Following the Paris terrorist attacks on Nov. 12, David Bowers — the mayor of Roanoke, Virginia — urged local governments and nonprofit groups not to accept Syrian refugees. According to the Roanoke Times, the governor appealed to the precedence of President Franklin D. Roosevelt who, Bowers said, “felt compelled to sequester Japanese foreign nationals after the bombing of Pearl Harbor, and it appears that the threat of harm to America from ISIS now is just as real and serious as that from our enemies then.”

A flurry of protests prompted Mayor Bowers a few days later to express regret for offending people with his remarks. More than apologies for hurting people’s feelings are in order.

If we do not curb such reckless pronouncements from public figures, frightened and angry people will become violent in the war on terrorism. I can attest personally to the costs of such fear and hatred.

Giving thanks across racial lines in Jasper, Texas

Whenever the Rev. Cyndi Wunder frequents the shops and the businesses of Jasper, Texas, she gives thanks for the simplest of interpersonal encounters, which belie—even as they help to heal—a world of pain in the small East Texas town.

Over seventeen years ago on June 7, 1998, James Byrd Jr., a 49-year-old African-American man, was dragged to his death behind a pick-up truck in Jasper by three men who were subsequently convicted of his murder. One was later executed for the crime, which eventually led to the passage of the Hate Crimes Prevention Act of 2009, named both for Byrd and Matthew Shepard, who was murdered in 1998 outside of Laramie, Wyo.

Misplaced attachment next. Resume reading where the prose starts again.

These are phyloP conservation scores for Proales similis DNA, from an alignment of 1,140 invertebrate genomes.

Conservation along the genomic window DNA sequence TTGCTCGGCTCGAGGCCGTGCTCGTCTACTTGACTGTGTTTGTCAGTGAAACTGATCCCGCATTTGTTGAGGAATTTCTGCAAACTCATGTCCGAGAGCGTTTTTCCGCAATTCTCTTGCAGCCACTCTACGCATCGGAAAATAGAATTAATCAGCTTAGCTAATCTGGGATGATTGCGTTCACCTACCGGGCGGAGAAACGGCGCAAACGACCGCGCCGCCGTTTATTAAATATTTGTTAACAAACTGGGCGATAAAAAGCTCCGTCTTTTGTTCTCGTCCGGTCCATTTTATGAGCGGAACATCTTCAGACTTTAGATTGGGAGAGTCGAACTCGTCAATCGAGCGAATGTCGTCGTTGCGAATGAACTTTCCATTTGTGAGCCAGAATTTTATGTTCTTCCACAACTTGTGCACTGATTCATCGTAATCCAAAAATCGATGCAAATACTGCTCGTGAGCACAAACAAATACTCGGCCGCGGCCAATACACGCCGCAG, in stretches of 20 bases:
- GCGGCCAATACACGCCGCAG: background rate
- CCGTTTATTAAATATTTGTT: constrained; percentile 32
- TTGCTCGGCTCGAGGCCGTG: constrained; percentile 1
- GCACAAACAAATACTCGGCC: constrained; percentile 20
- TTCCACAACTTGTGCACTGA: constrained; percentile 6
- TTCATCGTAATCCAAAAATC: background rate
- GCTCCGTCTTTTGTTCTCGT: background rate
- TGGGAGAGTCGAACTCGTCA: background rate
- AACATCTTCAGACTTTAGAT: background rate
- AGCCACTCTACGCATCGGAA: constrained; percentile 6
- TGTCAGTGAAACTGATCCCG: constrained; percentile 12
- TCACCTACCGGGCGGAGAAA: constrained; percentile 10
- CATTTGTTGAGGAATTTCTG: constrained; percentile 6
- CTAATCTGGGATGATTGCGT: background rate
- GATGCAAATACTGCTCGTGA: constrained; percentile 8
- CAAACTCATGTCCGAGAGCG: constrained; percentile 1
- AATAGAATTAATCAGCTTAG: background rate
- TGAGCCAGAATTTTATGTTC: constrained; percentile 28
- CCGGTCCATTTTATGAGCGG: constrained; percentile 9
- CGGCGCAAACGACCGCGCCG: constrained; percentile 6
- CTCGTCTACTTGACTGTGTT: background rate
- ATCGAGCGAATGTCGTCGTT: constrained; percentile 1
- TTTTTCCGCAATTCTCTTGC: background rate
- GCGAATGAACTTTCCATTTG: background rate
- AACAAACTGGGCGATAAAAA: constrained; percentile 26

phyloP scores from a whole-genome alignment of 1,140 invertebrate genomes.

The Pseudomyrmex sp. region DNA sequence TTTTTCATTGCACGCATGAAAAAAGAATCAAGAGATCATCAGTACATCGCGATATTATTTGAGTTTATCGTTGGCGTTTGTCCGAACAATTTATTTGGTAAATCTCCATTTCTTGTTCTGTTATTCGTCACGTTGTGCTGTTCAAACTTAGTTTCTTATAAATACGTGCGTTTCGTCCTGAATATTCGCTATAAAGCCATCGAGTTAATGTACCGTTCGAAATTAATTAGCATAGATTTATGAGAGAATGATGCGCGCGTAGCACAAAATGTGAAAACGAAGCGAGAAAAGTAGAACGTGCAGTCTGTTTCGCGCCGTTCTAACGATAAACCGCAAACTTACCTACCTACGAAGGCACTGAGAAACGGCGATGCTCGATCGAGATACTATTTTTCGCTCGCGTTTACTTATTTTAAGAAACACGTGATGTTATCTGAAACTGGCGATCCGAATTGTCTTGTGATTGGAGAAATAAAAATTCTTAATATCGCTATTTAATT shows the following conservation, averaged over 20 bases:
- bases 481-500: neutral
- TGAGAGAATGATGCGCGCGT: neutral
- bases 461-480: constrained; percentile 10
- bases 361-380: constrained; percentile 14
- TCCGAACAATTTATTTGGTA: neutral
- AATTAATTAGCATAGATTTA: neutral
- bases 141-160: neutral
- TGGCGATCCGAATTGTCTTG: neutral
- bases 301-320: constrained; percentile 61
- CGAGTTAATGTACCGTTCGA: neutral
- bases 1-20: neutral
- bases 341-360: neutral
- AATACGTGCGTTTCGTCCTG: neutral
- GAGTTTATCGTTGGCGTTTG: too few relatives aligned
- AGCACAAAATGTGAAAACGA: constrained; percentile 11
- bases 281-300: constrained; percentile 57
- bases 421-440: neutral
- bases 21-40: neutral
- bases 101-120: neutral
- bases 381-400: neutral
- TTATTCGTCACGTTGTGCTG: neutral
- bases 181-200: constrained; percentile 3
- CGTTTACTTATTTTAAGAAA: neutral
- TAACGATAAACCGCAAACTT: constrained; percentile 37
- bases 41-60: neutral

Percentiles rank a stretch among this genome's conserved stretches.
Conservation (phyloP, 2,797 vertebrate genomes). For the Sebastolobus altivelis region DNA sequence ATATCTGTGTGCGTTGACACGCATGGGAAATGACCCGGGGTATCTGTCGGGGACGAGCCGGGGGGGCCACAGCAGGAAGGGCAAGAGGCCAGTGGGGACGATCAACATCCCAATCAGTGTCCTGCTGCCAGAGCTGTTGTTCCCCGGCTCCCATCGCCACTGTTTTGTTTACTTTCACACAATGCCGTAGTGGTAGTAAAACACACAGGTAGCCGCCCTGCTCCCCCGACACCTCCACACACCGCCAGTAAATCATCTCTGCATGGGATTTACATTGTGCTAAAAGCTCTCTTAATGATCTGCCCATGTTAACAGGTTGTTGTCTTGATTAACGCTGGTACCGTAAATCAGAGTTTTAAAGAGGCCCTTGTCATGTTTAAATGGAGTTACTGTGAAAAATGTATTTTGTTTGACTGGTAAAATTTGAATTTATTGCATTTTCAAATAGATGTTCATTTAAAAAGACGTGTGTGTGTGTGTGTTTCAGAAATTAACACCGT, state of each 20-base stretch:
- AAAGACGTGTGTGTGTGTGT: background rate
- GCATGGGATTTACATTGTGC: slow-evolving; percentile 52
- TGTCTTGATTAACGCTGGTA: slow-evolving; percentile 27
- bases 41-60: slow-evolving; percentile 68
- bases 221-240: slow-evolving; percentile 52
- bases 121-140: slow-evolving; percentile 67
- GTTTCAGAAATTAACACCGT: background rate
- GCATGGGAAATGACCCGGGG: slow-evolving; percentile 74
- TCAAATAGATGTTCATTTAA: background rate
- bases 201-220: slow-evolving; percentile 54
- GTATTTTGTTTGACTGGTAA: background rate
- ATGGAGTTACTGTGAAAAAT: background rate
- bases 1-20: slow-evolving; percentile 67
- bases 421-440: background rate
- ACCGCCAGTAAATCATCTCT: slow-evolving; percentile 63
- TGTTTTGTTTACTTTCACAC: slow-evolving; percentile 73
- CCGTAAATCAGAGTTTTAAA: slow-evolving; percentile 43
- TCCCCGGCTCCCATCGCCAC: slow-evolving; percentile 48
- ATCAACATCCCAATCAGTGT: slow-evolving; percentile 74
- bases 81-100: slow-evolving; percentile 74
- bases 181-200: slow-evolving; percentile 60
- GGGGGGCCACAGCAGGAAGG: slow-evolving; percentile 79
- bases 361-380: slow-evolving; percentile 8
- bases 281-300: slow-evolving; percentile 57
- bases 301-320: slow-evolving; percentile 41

Wunder, a native of the Northwest, was called in December 2014 through the Presbyterian Mission Agency’s Small Church Residency Program to serve as pastor of the First Presbyterian Church of Jasper. Well before the congregation extended her the call, its leaders had been engaged in the hard work of defining the church’s mission by acknowledging Jasper’s painful past, its racially charged present and the church’s own history.
UCC Clergy speak out in support, step up to welcome Syrian refugees

Clergy and conference ministers across the wider church are speaking out on behalf of a beleaguered people, responding to the posturing of more than 30 governors who are against resettling Syrian refugees in their states. They are writing letters, pushing phone calls, participating in prayer vigils, organizing press conferences, and appearing on television to proclaim the extravagant welcome of the United Church of Christ.

Kansas Gov. Sam Brownback’s words that admitting Syrian refugees is “an unacceptable risk” touched a nerve with Edith A. Guffey, conference minister of the United Church of Christ in Kansas and Oklahoma. In a letter to a local newspaper Guffey wrote that Brownback's executive order prohibiting state agencies from assisting in their relocation is feeding fear and xenophobia.